THE COURT: Let me see the attorneys at the bench for a moment.

You can go ahead and let the jury take a ten-minute break.

(Jury recess. 10:50 a.m.)

THE COURT: Someone trying to locate Mr. Lloyd?

MR. HATFIELD: I have no idea where he is. I would be glad to go look for him.

(Mr. Lloyd present)

THE COURT: Okay. The jury has made a request of the Court and I've marked it as Court Exhibit No. 1. They'd like the affidavits or statements from Nichols, Pardee, Ted Kimble, Jerry Clark, Mitch Whidden, Debra Whidden, Jim Stump, and Kim Kimble. They'd also like the photographs of the outside of the house. I don't know of any statements that Ted Kimble made. Do we have any statement or affidavit from him in evidence?

MR. PANOSH: Your Honor, we moved to introduce 109. I believe the objection was sustained.

THE COURT: We have the affidavits for Nichols, Pardee, Clark, Whidden, Whidden, Stump and Kim Kimble?

MR. PANOSH: Your Honor, I've placed on your


bench the ones that I could find. That's it -­

THE COURT: Right here. Does the -‑

MR. PANOSH: To my knowledge, Mr. Stump's affidavit was not introduced nor was there a statement from Mrs. Kimberly Kimble.

MR. LLOYD: Mr. Pardee -- my recollection is there was no statement from him. Is that correct, Mr. Panosh?

MR. PANOSH: The agreement.

MR. LLOYD: The agreement.

MR. HATFIELD: Could we approach and just look at what you have, Your Honor?

THE COURT: Yes, you may.

MR. HATFIELD: Go down here to the end and just take a look at it.

Text Box:   
THE COURT: Photographs of the house are in


MR. PANOSH: There are lots of photographs of the house, Your Honor. Do you want me to pull them all out?

THE COURT: It just says photos of the outside of the house.

MR. PANOSH: All right.

MR. HATFIELD: Your Honor, one problem is these things have been highlighted.


MR. PANOSH: I can undo that. Which one is highlighted?

MR. HATFIELD: All of the Clark ones.

MR. PANOSH: I can undo that.

THE COURT: They've read them anyway. Haven't they already read them?

MR. PANOSH: Yes, sir.

THE COURT: Didn't they see all the exhibits in the jury box?

MR. PANOSH: Yes, sir.

MR. HATFIELD: I don't think that it's proper to have them highlighted.

THE COURT: Well, he can change that if that's a problem.

MR. PANOSH: Your Honor, I can also make multiple copies so that it doesn't take as long for the jurors to look at them.

THE COURT: That would be helpful.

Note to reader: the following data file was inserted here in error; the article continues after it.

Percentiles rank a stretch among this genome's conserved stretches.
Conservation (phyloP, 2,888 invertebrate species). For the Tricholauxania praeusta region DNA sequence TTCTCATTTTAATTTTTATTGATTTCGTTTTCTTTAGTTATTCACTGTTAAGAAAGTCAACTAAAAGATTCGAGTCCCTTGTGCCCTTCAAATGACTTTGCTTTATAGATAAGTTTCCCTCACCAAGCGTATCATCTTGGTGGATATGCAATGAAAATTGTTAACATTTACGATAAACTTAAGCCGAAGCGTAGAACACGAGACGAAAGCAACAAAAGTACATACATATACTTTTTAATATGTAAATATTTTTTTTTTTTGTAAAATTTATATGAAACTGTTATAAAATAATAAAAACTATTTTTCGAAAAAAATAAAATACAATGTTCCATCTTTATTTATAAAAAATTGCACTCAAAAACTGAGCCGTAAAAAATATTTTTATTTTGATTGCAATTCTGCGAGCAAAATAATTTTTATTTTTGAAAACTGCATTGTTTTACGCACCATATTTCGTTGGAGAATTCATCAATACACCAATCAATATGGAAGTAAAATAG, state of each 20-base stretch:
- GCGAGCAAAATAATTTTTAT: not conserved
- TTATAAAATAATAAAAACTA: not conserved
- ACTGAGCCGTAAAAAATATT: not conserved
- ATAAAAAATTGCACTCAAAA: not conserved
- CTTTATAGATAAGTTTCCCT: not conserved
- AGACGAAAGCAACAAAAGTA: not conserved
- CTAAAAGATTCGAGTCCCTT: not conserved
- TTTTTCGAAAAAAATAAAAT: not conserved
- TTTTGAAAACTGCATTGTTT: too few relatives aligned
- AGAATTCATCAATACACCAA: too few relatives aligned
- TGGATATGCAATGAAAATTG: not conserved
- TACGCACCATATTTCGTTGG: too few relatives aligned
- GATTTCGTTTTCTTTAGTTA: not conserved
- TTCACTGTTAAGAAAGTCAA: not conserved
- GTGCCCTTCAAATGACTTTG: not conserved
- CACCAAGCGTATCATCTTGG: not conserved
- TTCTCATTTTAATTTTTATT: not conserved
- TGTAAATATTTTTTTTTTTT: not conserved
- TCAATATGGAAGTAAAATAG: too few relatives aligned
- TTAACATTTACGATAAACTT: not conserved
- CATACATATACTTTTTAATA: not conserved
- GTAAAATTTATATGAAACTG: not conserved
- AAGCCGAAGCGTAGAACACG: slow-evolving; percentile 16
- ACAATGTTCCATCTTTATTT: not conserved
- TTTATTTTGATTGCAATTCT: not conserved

MR. HATFIELD: Your Honor, may we confer in the conference room just for a minute and then we'll try to have a unified position?

THE COURT: Yes, sir.

MR. HATFIELD: I mean I don't think we're holding the Court up, if he's going to make copies of all these things.


THE COURT: All right, sir. Go ahead and do it.

MR. PANOSH: You want me to make copies while you're out? Mr. Hatfield?

MR. HATFIELD: Yes, sir.

MR. PANOSH: You want me to make copies while you're out?

THE COURT: Do you want him to go ahead and make copies?

MR. LLOYD: Yes, sir. Sure.

MR. HATFIELD: Yes. We do not want anything that's been highlighted submitted to the jury.

THE COURT: All right. He's going to take care of that.

MR. PANOSH: How many copies do you want? Twelve, Your Honor?

THE COURT: Yes. One for each one.

(Court at ease)

(Mr. Panosh absent)

THE COURT: As soon as we get Mr. Panosh back, we'll deal with this matter.

(Mr. Panosh present)

MR. PANOSH: Your Honor, for the record, I have made 12 copies of every item that Your Honor tentatively referred to except for the highlighted testimony or statement of Mitch Whidden. In that case, I made 13



THE COURT: Since you were out of the courtroom, the Court has had a second request of the jury. They'd like the gas receipt, Winn-Dixie cancelled check, and they'd like Ronnie's statement of testimony. Do we have a statement from Ronnie?

MR. PANOSH: Not that's introduced. There's no gas receipt to my knowledge.

THE COURT: Testimony, of course, would be in the discretion of the Court. The Court will explain to the jury we have a different court reporter. It would be almost impossible or difficult to go back and type all this up in the midst of this trial. But if they could-direct the Court to certain portions of it, I'd try to instruct if I can.

MR. PANOSH: Your Honor, we'd ask since these items are redacted that the Court give some suitable explanation.

THE COURT: In what respect, sir?

THE BAILIFF: They wanted to know if I knocked. I said no.

THE COURT: First, let me clear up a few things. Any objection to them having the gas receipt and Winn-Dixie cancelled check?

MR. PANOSH: Your Honor, there is no gas receipt


that I'm aware of.